He tooke a sword of mettle free,
Saies "If ever I did any thing for thee,
Do for me in this stead:
Take here this sword of steele
That in battell will bite weel,
Therwith strike off my head."
"That I forfend!" said Sir Gawaine,
"For I wold not have thee slaine
For all the gold soe red."
"Have done, Sir Gawaine! I have no dread.
But in this bason let me bleed,
Thet standeth here in this steed,
"And thou shalt see a new play,
With helpe of Mary that mild mayd
That saved us all from dread."
He drew forth that brand of steele
That in battell bite wold weele,
And there stroke off his head.
And when the blood in the bason light,
He stood up a stalwortht Knight2

   Somehow, the Turke is magically transformed through the beheading. In another tale, The Carle of Carlilse, Sir Gawain performs a similar act. In this case Sir Gawain, Sir Kay and Bishop Baldwin are overnight guests at the castle of a giant (the Carle). Through the course of the night Sir Gawain proves himself to be chivalrous and worthy so the Carle asks

"Gawaine, as thou art a man,
Take this sword and stryke of my head."
"Nay," said Gawaine, "I had rather be dead.
For I had rather suffer pine and woe
Or ever I wold that deede doe."
The Carle sayd to Sir Gawaine,
"Looke thou doe as I thee saine,
And therof be not adread.
But shortly smite of my head:
For if thou wilt not doe itt tyte
For ssooth thy head I will ofsmyte."
To the Carle said Sir Gawaine,
"Sir, your bidding shall be done."
He stroke the head the body froe:
And he stood up a man thoe
Of the height of Sir Gawaine -
The certaine soothe, withouten laine.
The Carle sayd, "Gawaine, God blese thee!
For thou hast delivered mee
From all false witchcrafft -
I am delivred att the last.
By nigromancé thus was I shapen
Till a knight of the Round Table
Had with a sword smitten of my head,
If he had grace to doe that deede.
Itt is forty winters agoe
Since I was transformed soe.

   Again we see Gawain aid in an act of magical transformation through a beheading. There is one more beheading game story that involves Sir Gawain. This is the most famous story of Sir Gawain, Sir Gawain and the Green Knight. Written between 1375 and 1400, it is earlier than the two tales discussed previously (which were written around 1500). This story is similar to the original Cuchulian. A mysterious knight dressed all in green appears in Arthur's court at a feast and delivers the challenge of the exchange of blows. Again, only Gawain is brave enough to accept the challenge. He beheads the Green Knight, who does not die; he picks up his head and instructs Gawain to meet him at the Green Chapel in a year's time so that he can receive his blow. Gawain holds to his oath and seeks out the Green Chapel. Before arriving at the chapel he lodges, unknowingly, at the Green Knight's castle and is tested. The Green Knight (Gawain is unaware of the fact that this man is the Green Knight) and Gawain make an arrangement in which the Green Knight hunts every day and will give Gawain all that he finds as long as Gawain gives the Green Knight everything that he gets while staying in the castle. During his time at the castle, the Green Knight's wife makes advances on Gawain, which he nobly resists, although she does kiss him a few times. Finally, she gives him a girdle that she says will make him invulnerable. Each day the Green Knight gives Gawain the game from the hunt, and in return Gawain kisses the Green Knight, however he does not give the Green Knight the girdle; he saves it to protect himself from the beheading. Finally, Gawain meets the Green Knight to receive his blow. At this point the Green Knight pretends to strike Gawain, but instead only nicks him. Gawain asks why and The Green Knight then tells him:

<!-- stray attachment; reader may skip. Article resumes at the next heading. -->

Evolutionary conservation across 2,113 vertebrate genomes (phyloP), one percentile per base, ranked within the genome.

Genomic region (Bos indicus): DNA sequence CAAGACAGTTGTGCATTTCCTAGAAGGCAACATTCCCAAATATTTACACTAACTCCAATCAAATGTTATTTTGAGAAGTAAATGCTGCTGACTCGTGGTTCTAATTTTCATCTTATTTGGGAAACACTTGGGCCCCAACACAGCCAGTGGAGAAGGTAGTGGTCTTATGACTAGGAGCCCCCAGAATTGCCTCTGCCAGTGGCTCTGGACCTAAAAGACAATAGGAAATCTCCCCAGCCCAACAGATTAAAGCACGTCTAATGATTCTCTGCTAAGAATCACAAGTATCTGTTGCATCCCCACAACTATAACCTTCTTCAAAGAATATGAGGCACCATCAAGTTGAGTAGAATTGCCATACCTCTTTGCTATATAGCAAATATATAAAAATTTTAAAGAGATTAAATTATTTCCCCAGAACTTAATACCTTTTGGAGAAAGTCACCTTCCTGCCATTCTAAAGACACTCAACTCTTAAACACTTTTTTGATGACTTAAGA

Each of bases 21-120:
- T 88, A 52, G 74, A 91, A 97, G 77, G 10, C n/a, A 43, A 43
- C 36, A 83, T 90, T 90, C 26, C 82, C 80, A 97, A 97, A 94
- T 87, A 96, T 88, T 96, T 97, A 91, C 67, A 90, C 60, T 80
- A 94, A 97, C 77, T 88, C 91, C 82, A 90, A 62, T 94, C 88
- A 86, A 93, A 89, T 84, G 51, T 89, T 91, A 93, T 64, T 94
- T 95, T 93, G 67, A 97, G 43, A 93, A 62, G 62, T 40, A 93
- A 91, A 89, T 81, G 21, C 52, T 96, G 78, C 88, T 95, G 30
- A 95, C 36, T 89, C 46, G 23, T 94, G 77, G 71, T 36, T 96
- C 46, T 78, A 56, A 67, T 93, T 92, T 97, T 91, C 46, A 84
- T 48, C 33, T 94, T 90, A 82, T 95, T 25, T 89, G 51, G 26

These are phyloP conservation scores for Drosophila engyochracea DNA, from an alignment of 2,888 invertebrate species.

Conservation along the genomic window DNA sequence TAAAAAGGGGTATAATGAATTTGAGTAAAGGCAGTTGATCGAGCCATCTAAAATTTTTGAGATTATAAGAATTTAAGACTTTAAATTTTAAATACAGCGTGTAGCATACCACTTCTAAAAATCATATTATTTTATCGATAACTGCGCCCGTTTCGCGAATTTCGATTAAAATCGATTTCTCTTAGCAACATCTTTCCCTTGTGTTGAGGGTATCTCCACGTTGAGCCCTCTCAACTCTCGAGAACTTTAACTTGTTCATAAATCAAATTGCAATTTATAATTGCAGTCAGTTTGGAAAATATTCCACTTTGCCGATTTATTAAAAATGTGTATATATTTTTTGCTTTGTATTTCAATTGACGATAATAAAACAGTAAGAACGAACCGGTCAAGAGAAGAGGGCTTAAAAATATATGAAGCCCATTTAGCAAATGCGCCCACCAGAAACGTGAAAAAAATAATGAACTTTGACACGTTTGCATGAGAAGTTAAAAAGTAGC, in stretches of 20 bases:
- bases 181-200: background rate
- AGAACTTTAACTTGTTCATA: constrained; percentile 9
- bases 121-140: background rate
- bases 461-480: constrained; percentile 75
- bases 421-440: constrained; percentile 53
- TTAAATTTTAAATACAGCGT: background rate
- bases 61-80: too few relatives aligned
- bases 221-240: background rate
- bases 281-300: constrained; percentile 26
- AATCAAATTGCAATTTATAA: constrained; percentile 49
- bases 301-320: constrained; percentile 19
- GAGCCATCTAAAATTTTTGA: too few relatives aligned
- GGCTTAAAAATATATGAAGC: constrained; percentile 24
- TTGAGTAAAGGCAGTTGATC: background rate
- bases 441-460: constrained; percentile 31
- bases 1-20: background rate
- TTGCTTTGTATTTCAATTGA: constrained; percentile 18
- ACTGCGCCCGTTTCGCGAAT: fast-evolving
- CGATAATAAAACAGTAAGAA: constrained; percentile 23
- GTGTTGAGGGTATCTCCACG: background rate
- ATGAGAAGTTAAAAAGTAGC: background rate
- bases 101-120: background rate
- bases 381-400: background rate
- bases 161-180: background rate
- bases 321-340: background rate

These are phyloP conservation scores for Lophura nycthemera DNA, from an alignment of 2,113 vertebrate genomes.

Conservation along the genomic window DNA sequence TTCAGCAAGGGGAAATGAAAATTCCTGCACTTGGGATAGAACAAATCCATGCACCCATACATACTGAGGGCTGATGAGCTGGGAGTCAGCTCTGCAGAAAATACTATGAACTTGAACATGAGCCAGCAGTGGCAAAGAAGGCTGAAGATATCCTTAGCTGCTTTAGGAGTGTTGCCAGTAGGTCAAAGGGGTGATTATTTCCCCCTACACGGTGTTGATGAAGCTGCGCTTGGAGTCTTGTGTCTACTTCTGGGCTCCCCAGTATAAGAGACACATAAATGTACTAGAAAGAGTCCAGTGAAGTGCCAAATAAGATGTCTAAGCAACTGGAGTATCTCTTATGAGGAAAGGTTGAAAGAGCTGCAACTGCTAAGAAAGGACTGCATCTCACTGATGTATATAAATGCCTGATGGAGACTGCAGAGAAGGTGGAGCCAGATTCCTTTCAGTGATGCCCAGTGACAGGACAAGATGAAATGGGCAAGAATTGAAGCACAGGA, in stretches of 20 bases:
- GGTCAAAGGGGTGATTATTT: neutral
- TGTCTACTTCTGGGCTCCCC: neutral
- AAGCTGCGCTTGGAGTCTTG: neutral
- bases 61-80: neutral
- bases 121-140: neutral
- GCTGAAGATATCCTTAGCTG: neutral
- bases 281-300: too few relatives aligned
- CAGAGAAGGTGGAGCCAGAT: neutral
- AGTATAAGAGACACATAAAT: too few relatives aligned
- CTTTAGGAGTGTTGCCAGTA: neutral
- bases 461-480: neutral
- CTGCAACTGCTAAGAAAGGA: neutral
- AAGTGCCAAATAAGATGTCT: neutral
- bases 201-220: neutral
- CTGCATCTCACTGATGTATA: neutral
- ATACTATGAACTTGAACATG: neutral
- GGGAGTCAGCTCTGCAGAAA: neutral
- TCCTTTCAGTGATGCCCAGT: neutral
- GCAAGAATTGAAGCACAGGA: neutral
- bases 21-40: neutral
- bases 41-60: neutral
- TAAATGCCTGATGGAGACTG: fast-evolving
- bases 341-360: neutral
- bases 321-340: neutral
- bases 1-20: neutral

"For that is my belt about you, that same braided girdle,
My wife it was that wore it; I know well the tale,
And the count of your kisses and your conduct too,
And the wooing of my wife--It was all my scheme!
She mad trial of a man most faultless by far